While both camps seem to be going above and beyond to project a unified Republican caucus, there is a tight race right now between State Senator Manny Diaz of Hialeah and State Senator Ben Albritton of Sebring. As I myself search for intel at the local country club or restaurant with friends, colleagues, and allies of Republican senators, no one seems to be willing to go on the record officially, but my count is currently as follows: Diaz with 8 cards signed, Albritton with 7 cards signed, and 5 cards on the table. One of the cards of the 5 we presume to be Passidomo’s, who by tradition as incoming Senate President would not usually participate in a leadership race. The remaining 4 on the table are the ones in play, and no one seems to be in danger of closing them out anytime soon. I could name names of the 4 that we sense are still uncommitted, but we have to accept some element of speculation, and I don’t want to put a target on their backs or on ours either. With such narrow margins in play, you can see what the 4 open Republican races and redistricting means for the future of the Senate. Even if Albritton got all 4 remaining cards, there is still a path for Diaz, and even if Diaz got all 4 cards, while it would be tougher for Albritton, there is technically still a path there for him by running the tables with the open seats.
The twist in this unfolding narrative, however, is Diaz’s connection with what’s playing out at the national level. With all the banter about critical race theory, Cuban independence, and school choice impacting this and future election cycles, having the first non-white Senate President be Diaz could be a no-brainer for Republicans. As a woman, crowning Passidomo queen of the Senate seemed to be a smart move after the Senate’s recent sexual harassment crisis.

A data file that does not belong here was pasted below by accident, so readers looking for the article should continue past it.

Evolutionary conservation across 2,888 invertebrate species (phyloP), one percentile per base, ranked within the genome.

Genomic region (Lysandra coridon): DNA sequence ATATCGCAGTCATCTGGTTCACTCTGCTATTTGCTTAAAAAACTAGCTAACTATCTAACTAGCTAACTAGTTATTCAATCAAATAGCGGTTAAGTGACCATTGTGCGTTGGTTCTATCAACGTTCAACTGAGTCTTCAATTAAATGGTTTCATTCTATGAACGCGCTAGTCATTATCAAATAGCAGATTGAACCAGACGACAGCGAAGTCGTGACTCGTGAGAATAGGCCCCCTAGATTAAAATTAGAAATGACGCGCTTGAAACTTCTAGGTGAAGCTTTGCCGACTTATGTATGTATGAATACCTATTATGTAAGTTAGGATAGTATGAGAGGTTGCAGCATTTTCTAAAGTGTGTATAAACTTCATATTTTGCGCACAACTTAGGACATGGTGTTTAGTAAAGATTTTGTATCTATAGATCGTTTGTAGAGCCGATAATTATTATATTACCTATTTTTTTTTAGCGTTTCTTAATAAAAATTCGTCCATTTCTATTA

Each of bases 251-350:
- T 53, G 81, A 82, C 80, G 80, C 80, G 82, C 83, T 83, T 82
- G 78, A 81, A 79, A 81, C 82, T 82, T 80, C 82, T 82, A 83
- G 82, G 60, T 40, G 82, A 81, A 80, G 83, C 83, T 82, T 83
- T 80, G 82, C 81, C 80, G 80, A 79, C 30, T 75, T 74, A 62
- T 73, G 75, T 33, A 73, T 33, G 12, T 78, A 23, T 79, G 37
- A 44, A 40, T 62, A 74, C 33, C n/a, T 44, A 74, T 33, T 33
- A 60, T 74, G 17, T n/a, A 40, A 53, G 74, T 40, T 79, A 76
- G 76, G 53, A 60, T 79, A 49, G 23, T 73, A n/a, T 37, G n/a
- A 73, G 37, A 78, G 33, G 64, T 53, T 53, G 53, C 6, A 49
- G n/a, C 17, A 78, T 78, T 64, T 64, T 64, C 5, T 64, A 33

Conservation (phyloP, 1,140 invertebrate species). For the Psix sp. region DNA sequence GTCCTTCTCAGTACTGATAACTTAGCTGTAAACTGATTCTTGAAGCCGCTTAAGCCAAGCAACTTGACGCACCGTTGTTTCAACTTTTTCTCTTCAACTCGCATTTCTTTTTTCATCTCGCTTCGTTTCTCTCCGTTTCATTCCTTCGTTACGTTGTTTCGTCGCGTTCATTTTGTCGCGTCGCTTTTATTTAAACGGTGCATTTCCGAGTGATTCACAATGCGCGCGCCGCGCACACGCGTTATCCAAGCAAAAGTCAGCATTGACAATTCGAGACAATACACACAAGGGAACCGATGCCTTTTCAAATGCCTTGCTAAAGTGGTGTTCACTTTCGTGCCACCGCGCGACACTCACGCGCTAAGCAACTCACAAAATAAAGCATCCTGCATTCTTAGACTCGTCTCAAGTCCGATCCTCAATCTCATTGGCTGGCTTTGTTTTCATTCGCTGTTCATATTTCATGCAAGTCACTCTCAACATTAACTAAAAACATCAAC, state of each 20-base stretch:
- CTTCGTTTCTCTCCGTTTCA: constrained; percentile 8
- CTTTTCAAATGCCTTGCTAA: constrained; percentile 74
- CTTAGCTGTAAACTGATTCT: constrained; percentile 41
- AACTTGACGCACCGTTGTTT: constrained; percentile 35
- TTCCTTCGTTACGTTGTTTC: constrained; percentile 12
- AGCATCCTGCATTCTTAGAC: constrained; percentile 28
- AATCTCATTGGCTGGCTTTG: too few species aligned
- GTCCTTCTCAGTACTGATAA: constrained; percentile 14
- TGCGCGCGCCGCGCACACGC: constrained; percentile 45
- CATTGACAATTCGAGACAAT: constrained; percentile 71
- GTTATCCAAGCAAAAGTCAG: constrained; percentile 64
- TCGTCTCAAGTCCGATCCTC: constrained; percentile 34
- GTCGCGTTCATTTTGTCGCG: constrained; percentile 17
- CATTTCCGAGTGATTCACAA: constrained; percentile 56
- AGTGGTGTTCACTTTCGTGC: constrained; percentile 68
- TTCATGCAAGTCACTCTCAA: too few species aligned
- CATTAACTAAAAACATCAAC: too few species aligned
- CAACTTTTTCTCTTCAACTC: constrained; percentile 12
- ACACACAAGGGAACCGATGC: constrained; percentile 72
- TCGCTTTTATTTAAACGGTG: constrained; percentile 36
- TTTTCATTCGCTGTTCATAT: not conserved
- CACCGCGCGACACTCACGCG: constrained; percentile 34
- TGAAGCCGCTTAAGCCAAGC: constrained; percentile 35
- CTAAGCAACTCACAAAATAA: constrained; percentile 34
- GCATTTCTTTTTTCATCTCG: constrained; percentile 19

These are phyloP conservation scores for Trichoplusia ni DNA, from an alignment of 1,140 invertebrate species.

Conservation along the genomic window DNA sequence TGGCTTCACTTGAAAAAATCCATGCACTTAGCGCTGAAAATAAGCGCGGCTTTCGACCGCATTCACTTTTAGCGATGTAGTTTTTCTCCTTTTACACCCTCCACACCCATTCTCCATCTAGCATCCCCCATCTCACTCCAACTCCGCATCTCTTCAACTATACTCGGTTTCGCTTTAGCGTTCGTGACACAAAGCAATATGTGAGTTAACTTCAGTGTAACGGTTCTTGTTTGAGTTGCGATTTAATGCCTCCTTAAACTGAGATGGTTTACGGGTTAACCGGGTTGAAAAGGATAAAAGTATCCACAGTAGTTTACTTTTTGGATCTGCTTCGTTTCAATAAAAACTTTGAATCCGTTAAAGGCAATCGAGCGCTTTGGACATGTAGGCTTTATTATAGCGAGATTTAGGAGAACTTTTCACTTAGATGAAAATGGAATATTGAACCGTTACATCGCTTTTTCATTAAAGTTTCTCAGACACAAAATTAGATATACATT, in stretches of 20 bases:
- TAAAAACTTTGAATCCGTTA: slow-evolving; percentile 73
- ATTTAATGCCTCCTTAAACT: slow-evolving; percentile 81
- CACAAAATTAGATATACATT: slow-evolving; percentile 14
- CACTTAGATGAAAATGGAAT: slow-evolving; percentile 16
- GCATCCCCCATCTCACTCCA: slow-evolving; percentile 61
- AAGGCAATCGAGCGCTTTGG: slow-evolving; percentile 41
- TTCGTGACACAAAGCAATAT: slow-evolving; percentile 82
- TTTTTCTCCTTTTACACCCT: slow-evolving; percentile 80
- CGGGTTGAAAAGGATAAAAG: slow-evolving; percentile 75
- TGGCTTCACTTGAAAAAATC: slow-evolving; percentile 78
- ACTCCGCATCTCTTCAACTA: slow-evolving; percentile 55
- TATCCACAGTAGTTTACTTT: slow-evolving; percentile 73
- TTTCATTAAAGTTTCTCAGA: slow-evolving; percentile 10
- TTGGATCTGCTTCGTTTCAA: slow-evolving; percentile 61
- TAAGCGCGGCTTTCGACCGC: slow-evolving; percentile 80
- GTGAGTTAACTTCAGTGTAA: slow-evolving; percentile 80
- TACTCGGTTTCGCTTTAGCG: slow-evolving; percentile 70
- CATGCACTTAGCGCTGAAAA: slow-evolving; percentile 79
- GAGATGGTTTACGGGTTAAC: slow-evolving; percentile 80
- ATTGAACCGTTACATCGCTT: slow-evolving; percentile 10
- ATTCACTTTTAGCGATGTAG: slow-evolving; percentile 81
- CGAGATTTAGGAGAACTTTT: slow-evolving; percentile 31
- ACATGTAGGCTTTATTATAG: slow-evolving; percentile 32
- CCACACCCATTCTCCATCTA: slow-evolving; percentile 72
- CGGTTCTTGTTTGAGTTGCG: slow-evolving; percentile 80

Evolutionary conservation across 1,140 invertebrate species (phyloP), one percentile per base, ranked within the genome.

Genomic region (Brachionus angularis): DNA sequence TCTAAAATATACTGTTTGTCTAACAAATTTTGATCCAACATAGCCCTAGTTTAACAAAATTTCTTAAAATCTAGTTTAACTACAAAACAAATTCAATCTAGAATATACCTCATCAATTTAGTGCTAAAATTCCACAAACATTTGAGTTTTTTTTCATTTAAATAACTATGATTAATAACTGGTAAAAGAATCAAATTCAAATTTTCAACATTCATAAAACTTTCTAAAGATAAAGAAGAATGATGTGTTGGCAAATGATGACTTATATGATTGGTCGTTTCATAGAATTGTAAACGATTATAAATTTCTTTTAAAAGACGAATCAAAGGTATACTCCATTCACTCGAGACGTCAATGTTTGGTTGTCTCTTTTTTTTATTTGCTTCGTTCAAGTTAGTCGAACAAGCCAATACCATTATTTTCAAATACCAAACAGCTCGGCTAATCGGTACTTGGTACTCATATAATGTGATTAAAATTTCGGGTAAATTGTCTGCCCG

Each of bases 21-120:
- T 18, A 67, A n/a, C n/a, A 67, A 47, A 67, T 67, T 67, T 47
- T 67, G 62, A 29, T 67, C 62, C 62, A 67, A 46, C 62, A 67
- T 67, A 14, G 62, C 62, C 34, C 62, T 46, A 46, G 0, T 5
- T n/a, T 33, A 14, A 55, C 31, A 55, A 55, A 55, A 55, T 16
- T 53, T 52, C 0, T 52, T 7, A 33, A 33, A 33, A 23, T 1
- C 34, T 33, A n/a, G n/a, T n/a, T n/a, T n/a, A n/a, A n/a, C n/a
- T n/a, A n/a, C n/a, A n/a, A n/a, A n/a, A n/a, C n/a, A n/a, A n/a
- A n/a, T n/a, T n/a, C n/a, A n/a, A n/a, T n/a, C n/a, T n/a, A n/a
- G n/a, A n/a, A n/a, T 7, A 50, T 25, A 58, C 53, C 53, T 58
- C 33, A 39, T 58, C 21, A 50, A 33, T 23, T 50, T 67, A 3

But Diaz is not one to let his ethnicity define his public service record. The Hialeah Republican instead prefers to hang his hat on his core tenets — his merits, conservative values, and his magnum opus of expanding school choice for all Floridians. But one cannot deny his connection with South Florida and Hispanic voters that helped get a key minority bloc to put their faith in Republicans in 2020, and turn a once-Democratic bastion into a conservative playground. It’s that commitment to principle, coupled with his strong Latin roots, that has resulted in Diaz’s long-term success in the Senate and helped turn into a marquee show-opener for former President Donald Trump last election.
To be fair, Albritton is nothing to sneeze at. He’s from humble beginnings, closely linked to Florida’s agriculture industry, and has an evangelical bent to his worldview. He’s worked hard over the years to make it to the Senate and become an expert on water policy and the future of Florida’s growing industry. Albritton is a safe, clean, pick for the Senate leadership. Many say his appeal is the same as vanilla ice cream in that while he won’t ignite passion in the Senate for any major issues, he will be the slow and steady hand that they need to keep Democrats from being able to attack anything.
But is a safe choice the right move for Republicans? Or to paraphrase an ancient proverb: would the GOP rather have a warrior in a garden, or a gardener in a war?
Can Senate leadership politics impact Governor Ron DeSantis’ re-election bid? Not likely. It’s likely that Senators will look to cozy up to the Governor between now and the next election. It is interesting to note that every time DeSantis is in Miami, Diaz is by his side — as recent as last night’s town hall at Miami’s Cafe Versailles. Is that an advantage for Diaz? Who knows, but the optics don’t hurt.
In the meantime, DeSantis will continue to be the undisputed heavyweight of Florida, and while I doubt he gets involved in Senate politics or redistricting, his performance will be the key to Senate wins or losses more than any other factor.